Wednesday, September 29, 2010
Is thinking with your head overrated?Posted by Derek Ambrosino at 5:14am
I must make a confession regarding the column you are about to read. If this column was a car, I’d be selling it as “salvaged.” See, it was in an accident earlier this week. I initially wrote my column on Monday evening, but did so without visiting THT that day. After I got home from work and attending an opening of a new bar in Manhattan on Tuesday, I came home figuring I’d read over my piece, make a few tweaks and submit it. Well, while I was not looking at the road, my column crashed into Jonathan Sher’s. I had written a quick column to make sure all the readers were aware of the Yahoo innings cap loophole. Tuesday evening I discovered that Jonathan had done that already. So, what follows is a bit of residual discussion about that issue, and my own exploration of a potentially imminent gut check.
I may try to pull this extra innings strategy off in my highest stakes league. I’m currently sitting in third place, 3.5 points out of the lead. I’m trailing the team ahead of me in strikeouts by 12 and could make up two more points with three wins. The problem is that I don’t know how much room I’ll have in the rate stats and the fourth place owner is right on my heels. If I try to go for broke and the move explodes in my face, I could knock myself out of the money altogether.
The other dynamic that will make things interesting is that the fourth-place owner is the most aggressive owner in the league, and he has less to lose than I do. So, I know he’ll make things interesting by taking advantage of this loophole – I know he knows about it because he’s done it before. …And, he’s the guy ahead of me in Ks, so I’m not sure I can even take that point if he goes all out on this strategy too.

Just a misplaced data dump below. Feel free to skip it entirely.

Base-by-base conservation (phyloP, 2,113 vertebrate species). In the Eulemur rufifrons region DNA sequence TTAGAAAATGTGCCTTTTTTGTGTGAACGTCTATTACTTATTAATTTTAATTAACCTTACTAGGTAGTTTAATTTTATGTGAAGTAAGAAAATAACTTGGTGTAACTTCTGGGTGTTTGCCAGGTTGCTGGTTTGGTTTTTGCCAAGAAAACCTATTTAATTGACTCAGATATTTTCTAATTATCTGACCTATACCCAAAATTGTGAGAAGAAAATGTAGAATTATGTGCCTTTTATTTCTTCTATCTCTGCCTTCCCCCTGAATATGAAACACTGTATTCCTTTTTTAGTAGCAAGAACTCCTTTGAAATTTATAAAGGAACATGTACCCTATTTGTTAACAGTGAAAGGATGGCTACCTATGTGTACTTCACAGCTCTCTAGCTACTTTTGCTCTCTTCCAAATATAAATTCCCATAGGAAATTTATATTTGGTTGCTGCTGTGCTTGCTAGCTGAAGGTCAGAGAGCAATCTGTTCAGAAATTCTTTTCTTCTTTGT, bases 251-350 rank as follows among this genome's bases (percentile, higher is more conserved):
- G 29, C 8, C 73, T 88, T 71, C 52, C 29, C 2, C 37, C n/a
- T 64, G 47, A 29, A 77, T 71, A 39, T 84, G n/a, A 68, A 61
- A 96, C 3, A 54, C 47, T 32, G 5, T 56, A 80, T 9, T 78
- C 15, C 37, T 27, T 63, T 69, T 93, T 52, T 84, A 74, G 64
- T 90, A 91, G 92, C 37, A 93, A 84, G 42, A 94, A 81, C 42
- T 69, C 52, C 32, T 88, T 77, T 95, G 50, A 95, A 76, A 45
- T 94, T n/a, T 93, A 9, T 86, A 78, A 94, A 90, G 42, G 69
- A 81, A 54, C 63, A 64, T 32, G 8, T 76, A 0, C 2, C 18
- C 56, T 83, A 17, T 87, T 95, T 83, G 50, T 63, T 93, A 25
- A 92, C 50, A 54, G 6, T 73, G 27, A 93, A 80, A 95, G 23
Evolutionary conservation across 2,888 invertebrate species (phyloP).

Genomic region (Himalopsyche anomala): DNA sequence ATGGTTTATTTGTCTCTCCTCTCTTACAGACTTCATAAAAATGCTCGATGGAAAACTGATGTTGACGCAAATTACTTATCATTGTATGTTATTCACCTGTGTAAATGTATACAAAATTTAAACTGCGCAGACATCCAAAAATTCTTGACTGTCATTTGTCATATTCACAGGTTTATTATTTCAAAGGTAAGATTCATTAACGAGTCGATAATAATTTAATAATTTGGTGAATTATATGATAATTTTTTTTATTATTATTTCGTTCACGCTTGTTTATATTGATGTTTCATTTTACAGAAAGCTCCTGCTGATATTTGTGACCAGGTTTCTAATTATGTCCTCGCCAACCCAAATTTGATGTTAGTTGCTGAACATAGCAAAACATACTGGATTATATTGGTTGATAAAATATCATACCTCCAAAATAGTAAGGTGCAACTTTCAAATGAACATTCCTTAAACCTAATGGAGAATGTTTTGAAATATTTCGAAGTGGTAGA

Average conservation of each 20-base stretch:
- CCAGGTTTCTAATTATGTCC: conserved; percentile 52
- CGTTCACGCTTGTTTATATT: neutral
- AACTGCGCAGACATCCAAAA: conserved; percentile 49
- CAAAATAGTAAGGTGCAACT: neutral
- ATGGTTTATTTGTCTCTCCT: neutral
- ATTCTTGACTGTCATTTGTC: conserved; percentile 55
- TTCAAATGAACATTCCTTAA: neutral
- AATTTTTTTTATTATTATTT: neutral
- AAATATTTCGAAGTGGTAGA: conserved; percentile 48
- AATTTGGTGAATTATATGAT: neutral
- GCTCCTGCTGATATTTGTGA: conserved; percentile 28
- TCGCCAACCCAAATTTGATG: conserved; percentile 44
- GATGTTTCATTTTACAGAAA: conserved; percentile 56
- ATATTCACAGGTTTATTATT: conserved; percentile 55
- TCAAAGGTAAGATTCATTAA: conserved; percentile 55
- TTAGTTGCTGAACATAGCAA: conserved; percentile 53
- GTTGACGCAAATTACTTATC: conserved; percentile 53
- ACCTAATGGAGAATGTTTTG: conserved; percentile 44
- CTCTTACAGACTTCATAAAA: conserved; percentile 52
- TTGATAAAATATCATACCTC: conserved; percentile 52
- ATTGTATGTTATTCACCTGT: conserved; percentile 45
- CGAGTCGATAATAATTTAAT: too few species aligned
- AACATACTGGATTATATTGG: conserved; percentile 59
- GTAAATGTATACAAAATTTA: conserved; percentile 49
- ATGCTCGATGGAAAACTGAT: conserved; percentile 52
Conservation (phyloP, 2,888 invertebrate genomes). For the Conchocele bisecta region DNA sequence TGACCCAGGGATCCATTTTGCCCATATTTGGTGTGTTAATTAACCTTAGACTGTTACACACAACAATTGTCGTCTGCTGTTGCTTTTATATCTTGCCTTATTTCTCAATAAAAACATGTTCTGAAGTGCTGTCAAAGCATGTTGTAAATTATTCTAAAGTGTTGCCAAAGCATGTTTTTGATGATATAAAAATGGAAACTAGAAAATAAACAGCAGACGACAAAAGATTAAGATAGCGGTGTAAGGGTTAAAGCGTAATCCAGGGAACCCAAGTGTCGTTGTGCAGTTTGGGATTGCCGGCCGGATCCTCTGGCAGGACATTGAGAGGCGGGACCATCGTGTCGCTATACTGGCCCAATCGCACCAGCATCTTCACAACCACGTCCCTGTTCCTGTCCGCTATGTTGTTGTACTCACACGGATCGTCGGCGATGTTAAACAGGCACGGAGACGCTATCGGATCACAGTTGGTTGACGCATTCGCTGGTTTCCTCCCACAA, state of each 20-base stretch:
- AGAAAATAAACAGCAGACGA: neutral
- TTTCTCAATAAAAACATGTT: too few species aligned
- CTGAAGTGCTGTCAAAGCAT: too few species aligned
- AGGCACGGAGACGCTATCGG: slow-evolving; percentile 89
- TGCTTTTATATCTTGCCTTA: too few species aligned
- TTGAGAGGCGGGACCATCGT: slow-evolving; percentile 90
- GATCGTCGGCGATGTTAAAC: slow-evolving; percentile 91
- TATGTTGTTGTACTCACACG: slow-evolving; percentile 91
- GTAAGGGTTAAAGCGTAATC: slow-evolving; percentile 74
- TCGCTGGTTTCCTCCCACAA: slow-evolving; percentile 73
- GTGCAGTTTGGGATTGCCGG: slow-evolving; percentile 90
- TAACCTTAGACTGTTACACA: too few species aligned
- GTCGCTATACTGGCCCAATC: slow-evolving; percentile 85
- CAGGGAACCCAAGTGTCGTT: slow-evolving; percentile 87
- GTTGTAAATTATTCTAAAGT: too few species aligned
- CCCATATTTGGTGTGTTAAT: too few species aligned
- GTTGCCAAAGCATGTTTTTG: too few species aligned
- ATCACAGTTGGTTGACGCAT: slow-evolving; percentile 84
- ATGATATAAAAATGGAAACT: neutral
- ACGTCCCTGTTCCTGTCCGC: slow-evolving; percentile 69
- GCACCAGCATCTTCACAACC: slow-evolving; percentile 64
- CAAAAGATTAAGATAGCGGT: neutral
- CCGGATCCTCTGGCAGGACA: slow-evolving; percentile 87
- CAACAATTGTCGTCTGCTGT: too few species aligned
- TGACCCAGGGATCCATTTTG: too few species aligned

I can’t be sure how many others in the league may be going for this. The fifth and sixth place owners are close enough that a late run could give either or both of them legitimate shots at usurping the final money slot.
Right now, I’m thinking that my strategy might be to beat my opponents to the punch and shoot my load on the second to last day of the season, so that I get my pick of the free-agent pitchers and leave the rest of the teams to fight it out on the last day. Doing that would mean that I’d go over my innings a day early, and thus sacrifice a day’s worth of potential closer production. I do have an outside shot at making up another point in saves, so I’ll see where I stand in a few days.
I’m hoping to avoid being stuck in a gut-check situation, where I’d have to decide whether to risk the smaller prize for a chance at the jackpot. I like to think that if I felt I had a decent chance at making it big, I’d put it on the line. At the same, I like to think that I’d have enough discretion to make a decision that is within the bounds of reasonably prudent risk assessment, which basically means that if there were a blinking neon sign advertising l95 percent odds against my profiting from the gamble, I’d abstain.
If I were a true quant, I could really model this. If my league pays out at 6.67 times entry fee for first place, 3.67 times for second, and 1.67 times for third, what probabilities for each outcome would have to exist to dictate that I don’t risk it? Investors build and use models like this all the time. Then, I could try my best to quantify the actual probabilities. I guess this is, in some ways, a question that defines one’s commitment to the ways of the quant. Can we assume that the quant with the deepest running conviction would cease to go after the top prize if the model insisted that it was slightly “irrational?”
But should we be striving to act rationally now anyway? This question gets interesting if you think about how to present this decision. If you look at in the sense of would you bet X dollars with a certain set of odds that you will win 6.67, other odds that you will win 3.67 times your money, other odds that you will neither lose nor win money, and a final set of odds that you will lose your money, it sound much more reasonable to use a model and just choose the most rational option. But fantasy baseball isn’t an investment, or at the very least it is not just an investment. There’s glory, enjoyment and trash-talking privileges on the line here. When you think about it in the greater social than mathematical context, it seems that anything except walking head on into a speeding bus is a “rational” risk.
Derek Ambrosino aspires to one day, like Dan Quisenberry, find a delivery in his flaw, you can send him questions, comments, or suggestions at digglahhh AT yahoo DOT com.